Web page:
They always make me chuckle. This time, I continued to chuckle as the priest continued to clarify the definition of meat. He added, let me save you a phone call to the office, chicken is considered meat.
    Like you said, there is confusion in the pews.
    I hope you didn’t read my comment as a criticism of your article. I liked the article.

    My approach is – if you’re going to fast than fast. It’s actually good for the body.
    Everyone can do it. Everyone will be required to do it for a blood test sooner or later.
    Our faith gives us the opportunity to ease into it, of our own free will and with added spiritual benefits.

  • Goral, I’m glad you enjoyed the article,but I’m not sure what you meant by “put out something more definitive.” I covered the Canon Law and the exceptions, encouraged readers to try fasting more often, emphasized that penitential fasting should also include prayer and almsgiving, introduced the idea of a bread and water fast, and included suggestions on how to augment the main meal without breaking the fast.

    I do agree that the current Church guidelines on fasting will not cause most people any undue suffering, but it is not our place to impose a higher standard than the Church requires. We can certainly pray that more people are called to true penitential fasting, however.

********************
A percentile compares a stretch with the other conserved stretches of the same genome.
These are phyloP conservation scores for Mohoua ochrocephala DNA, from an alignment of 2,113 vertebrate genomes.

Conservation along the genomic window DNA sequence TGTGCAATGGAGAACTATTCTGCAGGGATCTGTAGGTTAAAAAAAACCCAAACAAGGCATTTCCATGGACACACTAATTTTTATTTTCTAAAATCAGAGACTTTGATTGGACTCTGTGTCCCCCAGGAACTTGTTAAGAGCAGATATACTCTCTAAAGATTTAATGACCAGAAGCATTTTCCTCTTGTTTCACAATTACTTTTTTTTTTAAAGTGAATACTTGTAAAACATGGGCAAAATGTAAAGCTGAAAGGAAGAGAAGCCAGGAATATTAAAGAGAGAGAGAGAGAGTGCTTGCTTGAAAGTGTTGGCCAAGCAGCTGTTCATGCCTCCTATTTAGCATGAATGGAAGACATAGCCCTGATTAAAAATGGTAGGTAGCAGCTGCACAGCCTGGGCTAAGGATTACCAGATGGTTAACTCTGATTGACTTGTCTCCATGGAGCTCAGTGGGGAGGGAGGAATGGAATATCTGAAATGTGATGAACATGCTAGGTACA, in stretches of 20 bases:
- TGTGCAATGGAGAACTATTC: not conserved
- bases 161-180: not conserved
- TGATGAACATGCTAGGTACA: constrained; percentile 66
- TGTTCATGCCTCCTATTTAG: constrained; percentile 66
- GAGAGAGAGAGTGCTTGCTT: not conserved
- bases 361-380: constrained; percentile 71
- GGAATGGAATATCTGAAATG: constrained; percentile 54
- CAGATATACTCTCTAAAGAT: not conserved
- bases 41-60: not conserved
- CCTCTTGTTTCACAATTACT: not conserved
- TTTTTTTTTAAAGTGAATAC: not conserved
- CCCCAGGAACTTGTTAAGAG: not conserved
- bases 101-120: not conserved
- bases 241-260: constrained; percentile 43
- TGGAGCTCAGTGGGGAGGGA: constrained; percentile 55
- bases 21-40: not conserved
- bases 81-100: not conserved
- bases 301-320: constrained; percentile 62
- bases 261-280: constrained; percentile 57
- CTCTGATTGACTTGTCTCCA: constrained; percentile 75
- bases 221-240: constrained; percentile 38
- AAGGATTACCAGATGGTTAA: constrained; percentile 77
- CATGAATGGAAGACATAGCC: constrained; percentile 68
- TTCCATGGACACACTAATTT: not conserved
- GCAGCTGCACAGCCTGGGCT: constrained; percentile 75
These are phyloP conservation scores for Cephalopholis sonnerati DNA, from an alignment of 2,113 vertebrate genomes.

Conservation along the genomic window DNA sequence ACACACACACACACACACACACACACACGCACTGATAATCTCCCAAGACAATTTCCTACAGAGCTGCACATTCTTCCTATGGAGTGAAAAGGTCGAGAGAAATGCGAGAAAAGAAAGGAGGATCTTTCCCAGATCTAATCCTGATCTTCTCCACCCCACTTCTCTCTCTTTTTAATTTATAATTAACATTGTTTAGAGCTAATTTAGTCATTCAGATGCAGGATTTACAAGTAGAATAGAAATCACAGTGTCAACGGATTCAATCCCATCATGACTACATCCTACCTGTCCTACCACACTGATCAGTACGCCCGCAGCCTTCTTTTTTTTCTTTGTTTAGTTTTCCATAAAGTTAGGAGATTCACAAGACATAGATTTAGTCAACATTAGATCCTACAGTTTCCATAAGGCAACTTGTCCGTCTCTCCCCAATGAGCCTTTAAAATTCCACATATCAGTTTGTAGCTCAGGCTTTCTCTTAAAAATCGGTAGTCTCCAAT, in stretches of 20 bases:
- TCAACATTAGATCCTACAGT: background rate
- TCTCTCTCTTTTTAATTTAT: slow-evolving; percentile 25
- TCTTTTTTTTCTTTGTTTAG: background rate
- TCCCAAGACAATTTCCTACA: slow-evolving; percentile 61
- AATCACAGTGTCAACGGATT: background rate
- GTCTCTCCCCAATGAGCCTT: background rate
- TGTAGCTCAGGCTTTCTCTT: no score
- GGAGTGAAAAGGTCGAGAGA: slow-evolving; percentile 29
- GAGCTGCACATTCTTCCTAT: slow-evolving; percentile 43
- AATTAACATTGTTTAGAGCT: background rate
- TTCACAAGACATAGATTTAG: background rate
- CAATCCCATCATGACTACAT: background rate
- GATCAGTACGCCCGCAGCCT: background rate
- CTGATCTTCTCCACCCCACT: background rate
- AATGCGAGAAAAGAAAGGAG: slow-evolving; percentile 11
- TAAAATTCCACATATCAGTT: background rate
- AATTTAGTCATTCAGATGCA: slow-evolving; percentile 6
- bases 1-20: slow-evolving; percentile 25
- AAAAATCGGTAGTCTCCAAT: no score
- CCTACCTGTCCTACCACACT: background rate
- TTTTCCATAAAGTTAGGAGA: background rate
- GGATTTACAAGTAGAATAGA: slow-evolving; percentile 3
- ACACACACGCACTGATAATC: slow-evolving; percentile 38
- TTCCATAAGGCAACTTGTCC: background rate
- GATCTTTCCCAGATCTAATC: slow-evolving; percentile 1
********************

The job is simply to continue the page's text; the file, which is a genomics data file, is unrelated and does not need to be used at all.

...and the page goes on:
I had to laugh when you mentioned that your priest had to define chicken as a type of meat. My pastor told us at daily Mass that he was besieged on Ash Wednesday by Catholics who missed Mass but begged for ashes. When he asked them, “Would you like Communion too?” they shook their heads adamantly and said, “No– just give me the ashes!” Talk about misplaced priorities!

  • goral

    Your article, Peggy Bowes is very definitive, I was referring to what the Church puts out. The average Catholic delves more into the MacDonalds Friday menu they they do into Canon Law.
    I grew up in a culture that took fasting quite seriously. I personally find it easier not to eat anything. Once I take a bite of bread then the taste buds make it more difficult not to take another and another.

    I think there’s a problem of perception here. Fasting is considered almost totally in a negative light. It needs to be sold as something very beneficial in all respects. I think it could be a bigger success as people diet all the time.
    God and the Church just don’t run a good public relations campaign.

    You got me with the Ash Wed. story. I’m embarrassed to say how close you hit home.
    I think the devil planned my schedule last Wed. because for the first time, I couldn’t get ashes.
    I’ll throw in another fast day.

    Thank you for your responses.
    I did take another look at that recipe.

  • Kmbold

    That bread is delicious. I like to pile the batter in a heap on a greased baking sheet instead of baking it in a loaf pan. It has more crust and texture. I cut a cross into the top, to remind myself that is IS for Lent.